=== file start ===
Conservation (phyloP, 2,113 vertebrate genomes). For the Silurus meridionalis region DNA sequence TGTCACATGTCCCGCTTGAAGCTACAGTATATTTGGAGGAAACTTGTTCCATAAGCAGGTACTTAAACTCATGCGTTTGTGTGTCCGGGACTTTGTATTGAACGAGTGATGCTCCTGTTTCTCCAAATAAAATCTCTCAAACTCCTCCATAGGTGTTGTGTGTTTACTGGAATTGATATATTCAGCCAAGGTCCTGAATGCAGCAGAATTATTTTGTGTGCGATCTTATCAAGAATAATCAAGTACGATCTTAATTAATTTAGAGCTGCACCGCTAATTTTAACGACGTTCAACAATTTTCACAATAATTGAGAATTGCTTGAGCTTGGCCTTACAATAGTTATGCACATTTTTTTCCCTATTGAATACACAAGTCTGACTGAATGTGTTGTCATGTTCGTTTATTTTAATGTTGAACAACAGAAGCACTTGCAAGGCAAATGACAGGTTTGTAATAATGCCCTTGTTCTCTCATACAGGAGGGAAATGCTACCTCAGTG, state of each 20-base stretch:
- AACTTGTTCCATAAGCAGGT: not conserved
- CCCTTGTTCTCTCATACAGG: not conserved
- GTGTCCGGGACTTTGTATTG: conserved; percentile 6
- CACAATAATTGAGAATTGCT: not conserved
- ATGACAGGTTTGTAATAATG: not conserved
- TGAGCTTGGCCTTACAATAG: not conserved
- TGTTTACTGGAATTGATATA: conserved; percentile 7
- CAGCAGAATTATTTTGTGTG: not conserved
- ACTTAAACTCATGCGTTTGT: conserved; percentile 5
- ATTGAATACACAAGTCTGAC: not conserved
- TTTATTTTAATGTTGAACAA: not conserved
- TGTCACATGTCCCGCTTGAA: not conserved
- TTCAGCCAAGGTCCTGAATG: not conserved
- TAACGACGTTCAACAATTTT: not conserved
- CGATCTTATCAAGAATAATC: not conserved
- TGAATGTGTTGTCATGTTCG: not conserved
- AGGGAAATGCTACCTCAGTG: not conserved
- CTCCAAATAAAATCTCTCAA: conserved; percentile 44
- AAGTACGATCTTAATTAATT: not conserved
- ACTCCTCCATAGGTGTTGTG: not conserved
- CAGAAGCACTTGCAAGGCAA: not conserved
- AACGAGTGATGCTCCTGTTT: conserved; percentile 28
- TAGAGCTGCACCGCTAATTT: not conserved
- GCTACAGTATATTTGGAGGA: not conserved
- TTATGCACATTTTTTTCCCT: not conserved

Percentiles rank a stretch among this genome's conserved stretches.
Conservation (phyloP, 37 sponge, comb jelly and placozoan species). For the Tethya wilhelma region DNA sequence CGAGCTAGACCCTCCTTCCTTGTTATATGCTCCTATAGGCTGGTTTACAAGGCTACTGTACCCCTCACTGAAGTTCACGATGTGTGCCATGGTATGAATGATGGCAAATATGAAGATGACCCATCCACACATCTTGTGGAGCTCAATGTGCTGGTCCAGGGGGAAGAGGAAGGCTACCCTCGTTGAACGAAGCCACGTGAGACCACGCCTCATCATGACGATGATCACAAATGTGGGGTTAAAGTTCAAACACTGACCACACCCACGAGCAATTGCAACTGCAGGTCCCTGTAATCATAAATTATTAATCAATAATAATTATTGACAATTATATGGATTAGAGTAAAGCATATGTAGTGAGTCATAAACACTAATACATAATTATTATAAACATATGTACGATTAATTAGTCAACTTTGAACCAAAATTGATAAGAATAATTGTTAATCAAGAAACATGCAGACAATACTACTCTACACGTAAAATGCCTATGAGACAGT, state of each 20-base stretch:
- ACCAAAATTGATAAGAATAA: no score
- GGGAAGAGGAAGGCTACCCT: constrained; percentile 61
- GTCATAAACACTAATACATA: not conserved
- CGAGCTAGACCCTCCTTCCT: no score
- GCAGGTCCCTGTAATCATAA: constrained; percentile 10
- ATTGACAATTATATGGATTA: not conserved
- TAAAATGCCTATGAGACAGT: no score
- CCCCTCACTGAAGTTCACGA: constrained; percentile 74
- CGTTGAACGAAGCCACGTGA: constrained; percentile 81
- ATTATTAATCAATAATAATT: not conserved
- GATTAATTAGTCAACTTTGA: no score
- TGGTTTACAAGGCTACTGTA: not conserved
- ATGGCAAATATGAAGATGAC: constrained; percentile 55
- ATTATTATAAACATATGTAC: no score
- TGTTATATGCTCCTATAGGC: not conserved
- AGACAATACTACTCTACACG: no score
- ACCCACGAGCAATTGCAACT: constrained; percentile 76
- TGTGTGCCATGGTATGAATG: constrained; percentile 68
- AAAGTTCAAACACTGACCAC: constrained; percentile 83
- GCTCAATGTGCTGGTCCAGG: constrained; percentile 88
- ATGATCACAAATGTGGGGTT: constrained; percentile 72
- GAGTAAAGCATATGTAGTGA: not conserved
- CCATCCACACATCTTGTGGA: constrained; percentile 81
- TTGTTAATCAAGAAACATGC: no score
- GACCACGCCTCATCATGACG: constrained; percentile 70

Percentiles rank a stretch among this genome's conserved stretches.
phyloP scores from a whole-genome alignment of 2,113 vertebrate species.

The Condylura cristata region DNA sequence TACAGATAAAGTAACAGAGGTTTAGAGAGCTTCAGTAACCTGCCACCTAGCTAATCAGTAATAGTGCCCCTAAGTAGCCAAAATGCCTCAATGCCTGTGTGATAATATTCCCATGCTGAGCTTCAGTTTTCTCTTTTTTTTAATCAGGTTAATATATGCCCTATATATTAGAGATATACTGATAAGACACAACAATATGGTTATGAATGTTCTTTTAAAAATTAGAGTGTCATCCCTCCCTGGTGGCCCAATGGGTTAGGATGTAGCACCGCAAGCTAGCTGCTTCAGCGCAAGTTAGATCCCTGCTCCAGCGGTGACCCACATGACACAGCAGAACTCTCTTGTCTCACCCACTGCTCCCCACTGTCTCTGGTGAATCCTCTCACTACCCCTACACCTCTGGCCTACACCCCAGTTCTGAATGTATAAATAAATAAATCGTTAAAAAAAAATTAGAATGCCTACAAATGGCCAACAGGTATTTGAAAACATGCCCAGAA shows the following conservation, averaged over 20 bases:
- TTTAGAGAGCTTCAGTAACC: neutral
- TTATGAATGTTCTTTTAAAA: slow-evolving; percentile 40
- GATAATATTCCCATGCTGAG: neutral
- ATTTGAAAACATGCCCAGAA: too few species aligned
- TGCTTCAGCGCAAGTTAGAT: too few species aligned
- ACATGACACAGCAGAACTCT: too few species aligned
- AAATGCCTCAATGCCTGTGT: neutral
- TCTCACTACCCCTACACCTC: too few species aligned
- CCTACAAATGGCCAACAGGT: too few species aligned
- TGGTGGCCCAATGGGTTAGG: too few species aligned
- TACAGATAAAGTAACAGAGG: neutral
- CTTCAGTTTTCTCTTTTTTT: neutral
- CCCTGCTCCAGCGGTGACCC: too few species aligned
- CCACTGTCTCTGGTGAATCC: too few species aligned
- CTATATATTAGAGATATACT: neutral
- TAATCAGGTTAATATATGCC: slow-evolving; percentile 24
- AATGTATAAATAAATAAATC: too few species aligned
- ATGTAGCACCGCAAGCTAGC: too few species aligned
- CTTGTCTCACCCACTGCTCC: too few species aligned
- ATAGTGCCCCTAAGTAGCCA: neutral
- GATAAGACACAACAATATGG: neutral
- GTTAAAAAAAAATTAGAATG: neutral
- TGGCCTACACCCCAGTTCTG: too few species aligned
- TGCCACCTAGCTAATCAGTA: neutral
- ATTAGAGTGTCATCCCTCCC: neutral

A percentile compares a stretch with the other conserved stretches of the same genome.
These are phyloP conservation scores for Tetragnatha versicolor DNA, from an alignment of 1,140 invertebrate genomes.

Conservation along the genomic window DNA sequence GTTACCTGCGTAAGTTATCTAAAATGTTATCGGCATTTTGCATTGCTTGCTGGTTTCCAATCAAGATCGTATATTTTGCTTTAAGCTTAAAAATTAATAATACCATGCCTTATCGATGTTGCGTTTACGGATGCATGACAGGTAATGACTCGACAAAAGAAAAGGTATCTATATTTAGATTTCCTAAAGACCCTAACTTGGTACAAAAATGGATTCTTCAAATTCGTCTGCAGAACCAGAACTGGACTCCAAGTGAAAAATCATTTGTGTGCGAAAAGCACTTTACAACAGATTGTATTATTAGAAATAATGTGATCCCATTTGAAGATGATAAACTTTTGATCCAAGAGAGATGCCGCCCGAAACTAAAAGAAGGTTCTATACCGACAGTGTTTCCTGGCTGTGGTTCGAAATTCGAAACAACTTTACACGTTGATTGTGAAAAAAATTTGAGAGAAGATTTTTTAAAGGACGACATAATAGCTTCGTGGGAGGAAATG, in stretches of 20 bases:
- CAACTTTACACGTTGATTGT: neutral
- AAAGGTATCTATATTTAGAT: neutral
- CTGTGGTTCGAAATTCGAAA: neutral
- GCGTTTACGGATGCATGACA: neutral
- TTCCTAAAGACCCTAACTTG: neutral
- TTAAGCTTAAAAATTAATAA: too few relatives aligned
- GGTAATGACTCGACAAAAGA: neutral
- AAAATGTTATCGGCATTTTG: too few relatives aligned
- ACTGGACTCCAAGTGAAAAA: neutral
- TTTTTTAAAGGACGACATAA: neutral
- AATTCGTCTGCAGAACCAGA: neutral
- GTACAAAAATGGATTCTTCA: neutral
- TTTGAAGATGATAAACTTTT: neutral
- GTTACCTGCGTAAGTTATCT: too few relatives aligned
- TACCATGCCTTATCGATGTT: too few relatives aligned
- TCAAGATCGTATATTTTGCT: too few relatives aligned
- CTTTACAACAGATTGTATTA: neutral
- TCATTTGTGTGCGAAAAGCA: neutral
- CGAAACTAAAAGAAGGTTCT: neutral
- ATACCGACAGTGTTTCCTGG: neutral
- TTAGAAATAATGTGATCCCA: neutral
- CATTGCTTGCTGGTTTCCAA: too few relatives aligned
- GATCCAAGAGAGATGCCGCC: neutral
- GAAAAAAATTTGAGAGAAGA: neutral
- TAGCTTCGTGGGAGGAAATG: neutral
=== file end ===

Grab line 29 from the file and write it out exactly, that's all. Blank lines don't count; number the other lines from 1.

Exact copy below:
- ACCAAAATTGATAAGAATAA: no score